Standing on the roof of Exeter cathedral I am surveying the the city spread out below me as it runs out towards the Exe estuary. A sprawl of ancient and modern buildings that are a testament to the city's trading history. It is this history that brings a biologist to this stunning vantage point to discuss with the presenter of BBC Radio 4’s "Living World" why there are large spiders living in the Cathedral walls.
The spider in question is Segestria florentina, a large spider (can be up to 2 cm in body length) that lives in silken tubes that it builds on holes and crevices in walls and rock faces. The entrance of the silken retreat possesses a number of trip lines that radiate from it giving the web a star-like appearance. These trip lines let the spider know when potential prey are close by and, when activated, the spider rushes out at incredible speed to claim its next meal. The lightening speed of this strike is disturbing but the flash of the spiders metallic green jaws make this an unforgettable experience when seen for the first time.
So why are they in the Cathedral walls? The answer is trade. The spider is common in southern Europe and has been introduced to ports and market towns across southern England via trade in the 19th Century. Thus, I find myself looking across Exeter city towards the Exe estuary, where once there was a thriving port that was a trading hub of the South West of England.
Descending the narrow spiral staircase to ground level we then hunted along the outer wall locating several Segestria. We tempted them into the open with tuning forks and an ultrasonic tooth brush but due to the rain that had set in by this time we did not manage to coax any all the way out of their holes. For the full story listen to the program which can be downloaded from the BBC i-player. The program was broadcast on Oct 27th.
2013 has been a good year for for raising the profile of spiders that live in walls and houses. A recent BBC television programme, that focused on urban wildlife, featured a bug hunt with the local family-friendly natural history group "Wild About Plymouth" (jointly run by the City Museum and our own School of Biological Sciences at Plymouth University). The featured bug hunt took place in Plymouth's Ford Park Cemetery and featured a host of young and very enthusiastic entomologists sweeping through the cemetery collecting a large number of insects and spiders. The event was run by Andrew Whitehouse (from Buglife) and me. It featured another wall-living spider, Amaurobius, which was teased from its lair with a tuning fork. The high frequency vibrations of the fork simulate the wingbeats of a flying insect trapped in the spider's web. This TV programme helped to show that cemeteries, when managed in the right way, can be gardens of remembrance and wildlife sanctuaries at the same time. It demonstrates the important role that such habitats can play in educating future generations about the beauty and complexity of the natural world.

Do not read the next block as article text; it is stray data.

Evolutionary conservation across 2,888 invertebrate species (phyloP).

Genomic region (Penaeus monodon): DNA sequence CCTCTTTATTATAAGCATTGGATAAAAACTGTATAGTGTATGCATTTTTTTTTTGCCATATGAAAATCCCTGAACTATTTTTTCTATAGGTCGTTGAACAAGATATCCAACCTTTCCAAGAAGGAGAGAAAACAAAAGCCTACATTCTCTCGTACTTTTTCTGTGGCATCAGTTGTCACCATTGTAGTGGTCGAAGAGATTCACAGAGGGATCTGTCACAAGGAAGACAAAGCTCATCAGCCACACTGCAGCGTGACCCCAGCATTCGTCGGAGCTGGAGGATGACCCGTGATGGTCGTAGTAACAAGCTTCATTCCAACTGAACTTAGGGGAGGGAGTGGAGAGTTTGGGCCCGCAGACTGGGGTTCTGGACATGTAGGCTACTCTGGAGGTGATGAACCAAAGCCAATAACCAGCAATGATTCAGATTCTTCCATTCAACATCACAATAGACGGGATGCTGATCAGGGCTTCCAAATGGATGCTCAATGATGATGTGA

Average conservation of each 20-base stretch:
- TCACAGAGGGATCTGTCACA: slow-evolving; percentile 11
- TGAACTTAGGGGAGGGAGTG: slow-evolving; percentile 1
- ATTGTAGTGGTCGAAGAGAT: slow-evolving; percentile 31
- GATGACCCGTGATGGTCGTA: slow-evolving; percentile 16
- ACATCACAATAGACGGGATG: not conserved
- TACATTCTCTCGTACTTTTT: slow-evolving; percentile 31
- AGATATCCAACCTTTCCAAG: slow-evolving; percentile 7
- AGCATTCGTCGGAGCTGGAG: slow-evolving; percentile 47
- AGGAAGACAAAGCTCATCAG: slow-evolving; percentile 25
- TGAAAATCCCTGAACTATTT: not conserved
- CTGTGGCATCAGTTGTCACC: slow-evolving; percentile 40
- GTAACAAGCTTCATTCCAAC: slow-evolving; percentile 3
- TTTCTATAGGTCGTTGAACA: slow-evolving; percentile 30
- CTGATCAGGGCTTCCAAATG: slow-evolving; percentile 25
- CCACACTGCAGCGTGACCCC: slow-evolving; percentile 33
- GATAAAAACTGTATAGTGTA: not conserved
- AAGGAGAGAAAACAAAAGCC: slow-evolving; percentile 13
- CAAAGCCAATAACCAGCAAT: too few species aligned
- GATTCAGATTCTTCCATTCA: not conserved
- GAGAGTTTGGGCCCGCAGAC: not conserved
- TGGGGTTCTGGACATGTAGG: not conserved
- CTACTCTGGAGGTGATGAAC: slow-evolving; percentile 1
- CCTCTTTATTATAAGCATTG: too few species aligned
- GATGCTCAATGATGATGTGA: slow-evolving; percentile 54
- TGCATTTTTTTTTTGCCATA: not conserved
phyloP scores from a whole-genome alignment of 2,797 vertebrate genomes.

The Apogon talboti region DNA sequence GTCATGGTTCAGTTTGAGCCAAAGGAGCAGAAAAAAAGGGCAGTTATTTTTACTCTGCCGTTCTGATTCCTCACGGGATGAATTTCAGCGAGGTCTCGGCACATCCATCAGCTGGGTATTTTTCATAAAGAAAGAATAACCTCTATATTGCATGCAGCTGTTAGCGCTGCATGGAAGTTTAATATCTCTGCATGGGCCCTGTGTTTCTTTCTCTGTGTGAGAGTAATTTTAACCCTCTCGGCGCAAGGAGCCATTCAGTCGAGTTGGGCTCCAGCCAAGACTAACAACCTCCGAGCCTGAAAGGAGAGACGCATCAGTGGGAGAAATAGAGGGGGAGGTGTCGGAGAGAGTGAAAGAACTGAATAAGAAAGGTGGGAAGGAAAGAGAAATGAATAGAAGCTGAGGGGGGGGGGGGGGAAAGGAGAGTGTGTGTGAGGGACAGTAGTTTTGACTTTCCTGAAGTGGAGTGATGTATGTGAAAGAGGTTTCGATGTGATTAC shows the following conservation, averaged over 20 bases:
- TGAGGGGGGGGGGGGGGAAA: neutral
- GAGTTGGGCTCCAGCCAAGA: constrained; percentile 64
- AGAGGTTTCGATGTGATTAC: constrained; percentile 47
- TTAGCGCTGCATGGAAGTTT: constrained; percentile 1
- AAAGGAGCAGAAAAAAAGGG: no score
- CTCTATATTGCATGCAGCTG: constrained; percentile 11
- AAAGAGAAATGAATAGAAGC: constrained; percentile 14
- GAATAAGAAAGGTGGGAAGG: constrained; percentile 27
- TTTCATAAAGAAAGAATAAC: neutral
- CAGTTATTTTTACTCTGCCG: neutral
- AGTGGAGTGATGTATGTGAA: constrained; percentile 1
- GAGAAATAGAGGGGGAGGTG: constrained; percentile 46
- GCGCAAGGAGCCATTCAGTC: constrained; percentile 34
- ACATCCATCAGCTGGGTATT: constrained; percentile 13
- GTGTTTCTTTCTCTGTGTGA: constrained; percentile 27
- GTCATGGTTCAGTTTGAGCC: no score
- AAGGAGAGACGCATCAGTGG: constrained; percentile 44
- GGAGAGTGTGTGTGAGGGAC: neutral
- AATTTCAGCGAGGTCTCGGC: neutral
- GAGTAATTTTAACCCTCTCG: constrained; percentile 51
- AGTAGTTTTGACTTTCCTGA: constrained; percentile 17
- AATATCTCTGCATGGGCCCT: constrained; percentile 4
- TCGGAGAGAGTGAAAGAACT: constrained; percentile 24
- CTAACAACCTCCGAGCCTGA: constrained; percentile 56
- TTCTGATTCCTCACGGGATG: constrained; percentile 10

Over the summer, I was also approached by the Society of Biology to help them develop an app for recording the distribution of house spiders across the UK. This I did with the help of Geoff Oxford (President of the British Arachnological Association) and a series of excellent photographs from Stephen Falk (Chief Entomologist at Buglife). Together we created an app that is now available for i-phone and Android systems. The app allows photographs and records to be sent into a central database where they will be mapped. This is an excellent example of citizen science and we hope it will generate an a large dataset that will provide an insight into the current distribution of the common spiders that can be found in our homes.
Spiders in and on houses have never been so popular, so download the app this autumn and see how many species of spider you are cohabiting with you. Then, if you are feeling bold, hunt over any old walls close by and see if the green-jawed Segestria is lurking in a hole in your neighborhood.